In her recurring column, author and sleep research guru Malia Jacobson answers reader questions about that most important of parenting tools: a good night's sleep. In this edition, what to do about toys in bed and summer camp accidents.
My preschooler likes taking toys to bed: small cars, Lego and animal figures. The toys distract him from sleeping, and they seem hard and uncomfortable. Any advice?
Your tot is showing a completely normal desire for more autonomy and control over his bedtime routine and environment, and that’s perfectly OK.
What can be a problem: sleeping with an object that could at best make sleep uncomfortable, and at worst become a choking hazard. For that reason, it’s smart to designate the bedroom as an area free from toys that aren’t sleep-friendly, like building bricks, small cars, and other play figures.
Storing those toys outside the bedroom helps make your child’s sleep area a calming space for winding down; it also helps prevent bedtime tantrums that can result from your child getting wrapped up in his toys when it’s time for lights-out.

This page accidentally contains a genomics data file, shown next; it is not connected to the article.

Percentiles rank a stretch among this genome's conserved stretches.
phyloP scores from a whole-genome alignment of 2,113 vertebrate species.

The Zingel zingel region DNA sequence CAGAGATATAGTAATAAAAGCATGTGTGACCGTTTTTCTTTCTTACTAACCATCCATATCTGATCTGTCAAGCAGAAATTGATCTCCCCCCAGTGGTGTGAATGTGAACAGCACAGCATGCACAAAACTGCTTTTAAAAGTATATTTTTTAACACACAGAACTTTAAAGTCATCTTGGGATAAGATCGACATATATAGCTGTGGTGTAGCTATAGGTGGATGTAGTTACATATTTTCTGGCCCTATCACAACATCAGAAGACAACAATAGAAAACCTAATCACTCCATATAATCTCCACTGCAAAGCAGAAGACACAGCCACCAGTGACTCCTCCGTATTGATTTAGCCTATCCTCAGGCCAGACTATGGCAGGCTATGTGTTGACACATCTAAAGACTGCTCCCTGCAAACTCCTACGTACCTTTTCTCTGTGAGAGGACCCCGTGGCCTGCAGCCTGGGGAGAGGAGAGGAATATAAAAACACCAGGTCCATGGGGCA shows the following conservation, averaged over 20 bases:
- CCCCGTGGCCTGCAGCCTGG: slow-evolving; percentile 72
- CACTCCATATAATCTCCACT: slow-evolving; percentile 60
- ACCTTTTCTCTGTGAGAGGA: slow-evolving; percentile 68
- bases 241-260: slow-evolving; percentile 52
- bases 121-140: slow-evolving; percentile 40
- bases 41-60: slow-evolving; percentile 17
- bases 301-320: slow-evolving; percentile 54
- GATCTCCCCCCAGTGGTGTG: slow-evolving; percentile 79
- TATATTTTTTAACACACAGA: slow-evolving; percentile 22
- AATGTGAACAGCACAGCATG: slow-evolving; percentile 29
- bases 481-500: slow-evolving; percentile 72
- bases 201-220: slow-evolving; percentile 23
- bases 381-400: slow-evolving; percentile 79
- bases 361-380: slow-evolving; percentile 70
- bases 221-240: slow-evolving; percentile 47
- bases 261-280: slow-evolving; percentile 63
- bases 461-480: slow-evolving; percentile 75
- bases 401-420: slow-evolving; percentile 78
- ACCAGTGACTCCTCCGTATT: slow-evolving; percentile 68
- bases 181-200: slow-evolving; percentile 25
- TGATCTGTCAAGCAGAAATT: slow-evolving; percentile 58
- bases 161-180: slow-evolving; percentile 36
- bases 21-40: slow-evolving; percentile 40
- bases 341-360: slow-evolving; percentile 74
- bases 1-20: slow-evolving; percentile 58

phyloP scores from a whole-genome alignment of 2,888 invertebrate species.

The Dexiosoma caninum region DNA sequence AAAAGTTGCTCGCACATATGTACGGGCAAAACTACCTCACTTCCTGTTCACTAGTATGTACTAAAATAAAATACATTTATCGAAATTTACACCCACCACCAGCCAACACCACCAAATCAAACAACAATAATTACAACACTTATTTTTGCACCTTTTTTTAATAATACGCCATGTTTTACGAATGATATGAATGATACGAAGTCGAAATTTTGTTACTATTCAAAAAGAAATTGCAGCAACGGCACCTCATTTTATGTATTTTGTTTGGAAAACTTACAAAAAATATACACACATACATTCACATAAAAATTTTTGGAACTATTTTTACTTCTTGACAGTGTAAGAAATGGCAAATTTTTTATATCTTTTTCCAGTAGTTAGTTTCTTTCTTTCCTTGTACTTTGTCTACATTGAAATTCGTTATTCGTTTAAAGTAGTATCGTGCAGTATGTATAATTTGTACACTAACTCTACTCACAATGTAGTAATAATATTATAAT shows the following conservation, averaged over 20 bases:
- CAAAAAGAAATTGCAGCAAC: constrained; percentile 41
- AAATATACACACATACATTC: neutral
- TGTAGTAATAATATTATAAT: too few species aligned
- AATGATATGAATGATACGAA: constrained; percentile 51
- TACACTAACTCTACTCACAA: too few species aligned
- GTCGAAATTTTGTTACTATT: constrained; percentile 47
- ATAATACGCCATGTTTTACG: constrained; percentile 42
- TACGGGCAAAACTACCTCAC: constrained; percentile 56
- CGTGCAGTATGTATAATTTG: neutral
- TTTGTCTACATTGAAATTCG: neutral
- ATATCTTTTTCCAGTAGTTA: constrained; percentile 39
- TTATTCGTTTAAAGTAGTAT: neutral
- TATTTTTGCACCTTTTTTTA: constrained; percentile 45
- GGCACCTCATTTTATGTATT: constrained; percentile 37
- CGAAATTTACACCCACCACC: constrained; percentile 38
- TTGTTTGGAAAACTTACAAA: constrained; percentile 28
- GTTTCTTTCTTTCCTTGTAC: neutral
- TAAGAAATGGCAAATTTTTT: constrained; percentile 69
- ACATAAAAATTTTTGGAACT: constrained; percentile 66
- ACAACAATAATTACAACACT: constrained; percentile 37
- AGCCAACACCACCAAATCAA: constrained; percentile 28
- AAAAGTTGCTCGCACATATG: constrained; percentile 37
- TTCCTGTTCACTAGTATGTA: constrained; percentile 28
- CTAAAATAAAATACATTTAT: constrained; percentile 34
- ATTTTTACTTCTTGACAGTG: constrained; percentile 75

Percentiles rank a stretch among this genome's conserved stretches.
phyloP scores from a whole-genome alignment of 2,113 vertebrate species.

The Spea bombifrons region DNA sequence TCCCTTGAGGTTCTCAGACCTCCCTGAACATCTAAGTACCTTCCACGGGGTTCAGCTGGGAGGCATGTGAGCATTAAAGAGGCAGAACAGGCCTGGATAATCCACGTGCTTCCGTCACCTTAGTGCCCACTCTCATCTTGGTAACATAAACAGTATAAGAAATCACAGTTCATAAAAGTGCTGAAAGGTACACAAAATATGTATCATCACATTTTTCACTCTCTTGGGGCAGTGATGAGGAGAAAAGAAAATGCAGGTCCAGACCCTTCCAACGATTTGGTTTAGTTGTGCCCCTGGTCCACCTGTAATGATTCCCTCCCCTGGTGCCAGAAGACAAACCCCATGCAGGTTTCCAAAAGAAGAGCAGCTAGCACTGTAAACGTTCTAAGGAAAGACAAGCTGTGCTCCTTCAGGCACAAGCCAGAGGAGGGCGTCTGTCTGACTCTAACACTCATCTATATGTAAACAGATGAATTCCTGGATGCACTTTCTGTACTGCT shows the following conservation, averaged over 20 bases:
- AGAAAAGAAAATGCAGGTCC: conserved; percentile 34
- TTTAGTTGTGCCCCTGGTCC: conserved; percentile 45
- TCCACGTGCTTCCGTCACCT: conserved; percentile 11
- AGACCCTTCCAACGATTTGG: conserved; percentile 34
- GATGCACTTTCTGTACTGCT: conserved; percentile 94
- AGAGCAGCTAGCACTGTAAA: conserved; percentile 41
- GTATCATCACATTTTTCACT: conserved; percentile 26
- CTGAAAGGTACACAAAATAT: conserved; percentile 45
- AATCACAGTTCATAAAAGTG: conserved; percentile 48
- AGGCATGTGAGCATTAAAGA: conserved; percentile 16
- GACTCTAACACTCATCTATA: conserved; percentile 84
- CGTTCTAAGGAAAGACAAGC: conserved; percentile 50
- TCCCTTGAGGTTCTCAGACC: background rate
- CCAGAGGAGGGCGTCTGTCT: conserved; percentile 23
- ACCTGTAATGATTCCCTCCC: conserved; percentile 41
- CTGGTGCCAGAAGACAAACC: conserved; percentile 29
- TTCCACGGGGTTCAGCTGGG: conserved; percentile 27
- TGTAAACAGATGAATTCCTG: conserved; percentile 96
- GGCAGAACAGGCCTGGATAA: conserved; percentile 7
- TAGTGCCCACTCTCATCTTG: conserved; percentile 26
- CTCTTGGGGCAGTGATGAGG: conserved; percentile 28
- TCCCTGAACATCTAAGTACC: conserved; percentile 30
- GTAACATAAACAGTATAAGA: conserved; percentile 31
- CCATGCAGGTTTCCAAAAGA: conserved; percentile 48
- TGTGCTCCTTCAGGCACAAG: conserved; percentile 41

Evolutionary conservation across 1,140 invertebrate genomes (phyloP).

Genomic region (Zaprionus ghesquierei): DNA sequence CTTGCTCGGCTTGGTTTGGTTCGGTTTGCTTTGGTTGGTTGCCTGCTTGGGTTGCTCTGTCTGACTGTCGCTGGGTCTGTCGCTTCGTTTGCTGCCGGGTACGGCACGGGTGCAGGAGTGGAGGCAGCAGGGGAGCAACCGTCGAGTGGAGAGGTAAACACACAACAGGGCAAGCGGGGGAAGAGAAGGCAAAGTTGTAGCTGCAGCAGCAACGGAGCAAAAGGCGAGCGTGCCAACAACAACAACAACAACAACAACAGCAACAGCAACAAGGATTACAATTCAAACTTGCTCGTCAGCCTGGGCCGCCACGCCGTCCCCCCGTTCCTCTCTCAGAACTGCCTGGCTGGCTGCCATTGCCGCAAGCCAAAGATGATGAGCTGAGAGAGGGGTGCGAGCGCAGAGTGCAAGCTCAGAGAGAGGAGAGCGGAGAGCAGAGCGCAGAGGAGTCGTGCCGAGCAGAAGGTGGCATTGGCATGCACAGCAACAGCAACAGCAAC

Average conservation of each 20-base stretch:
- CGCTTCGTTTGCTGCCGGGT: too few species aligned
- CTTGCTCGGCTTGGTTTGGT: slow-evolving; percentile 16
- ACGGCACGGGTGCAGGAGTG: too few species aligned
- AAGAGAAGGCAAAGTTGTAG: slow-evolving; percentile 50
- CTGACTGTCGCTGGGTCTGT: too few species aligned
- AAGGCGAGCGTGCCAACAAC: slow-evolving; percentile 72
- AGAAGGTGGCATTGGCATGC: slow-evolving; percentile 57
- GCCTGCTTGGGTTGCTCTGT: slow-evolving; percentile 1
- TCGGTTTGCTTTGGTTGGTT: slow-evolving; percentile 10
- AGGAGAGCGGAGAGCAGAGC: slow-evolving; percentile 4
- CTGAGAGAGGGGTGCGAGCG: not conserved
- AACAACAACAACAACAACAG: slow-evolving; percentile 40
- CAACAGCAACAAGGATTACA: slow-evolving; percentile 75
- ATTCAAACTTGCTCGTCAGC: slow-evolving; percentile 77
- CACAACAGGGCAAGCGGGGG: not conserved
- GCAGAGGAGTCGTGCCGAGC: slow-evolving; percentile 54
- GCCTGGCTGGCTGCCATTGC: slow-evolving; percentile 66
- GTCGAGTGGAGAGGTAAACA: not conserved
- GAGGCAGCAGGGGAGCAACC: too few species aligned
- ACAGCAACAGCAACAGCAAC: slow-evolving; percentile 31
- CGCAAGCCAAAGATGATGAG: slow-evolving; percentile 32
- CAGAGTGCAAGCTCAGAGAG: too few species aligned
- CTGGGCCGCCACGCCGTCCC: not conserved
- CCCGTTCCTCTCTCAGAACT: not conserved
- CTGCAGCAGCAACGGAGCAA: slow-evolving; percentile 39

Create a pre-bedtime ritual of saying goodnight to these toys in the family room or playroom before he begins winding down for sleep; stash only sleep-friendly toys, like plush figures and dolls, in the bedroom. Help him choose a soft, cuddly, sleep-safe version of a favorite plaything, like a stuffed animal or a plush car, that he can take to bed.
Finally, head off power struggles by giving him the autonomy he desires — encouraging him to choose his own pajamas and bedtime stories can help him feel more at peace with his sleep environment, and less likely to fight your guidelines about toys in bed.
My 8-year-old wets the bed occasionally, and we just signed her up for sleepaway camp this summer. She’s worried; what can we do?
She’s not alone: An estimated 5 million children in the U.S. wet the bed.
If your child is anxious about the possibility of an accident and mortified at the thought of packing disposable training pants, talk to her pediatrician. A doctor may suggest a short-term prescription medication that can temporarily slow nighttime urine production, providing a fix for camps and other circumstances that make bedwetting especially embarrassing.
Avoid scolding your child about bedwetting or placing too much emphasis on the topic before camp, as this can create added anxiety.
Finally, discreetly alert your child’s camp counselor to the issue; it won’t be the first time the camp has dealt with wetting, and camp staff may have ideas to set your mind at ease.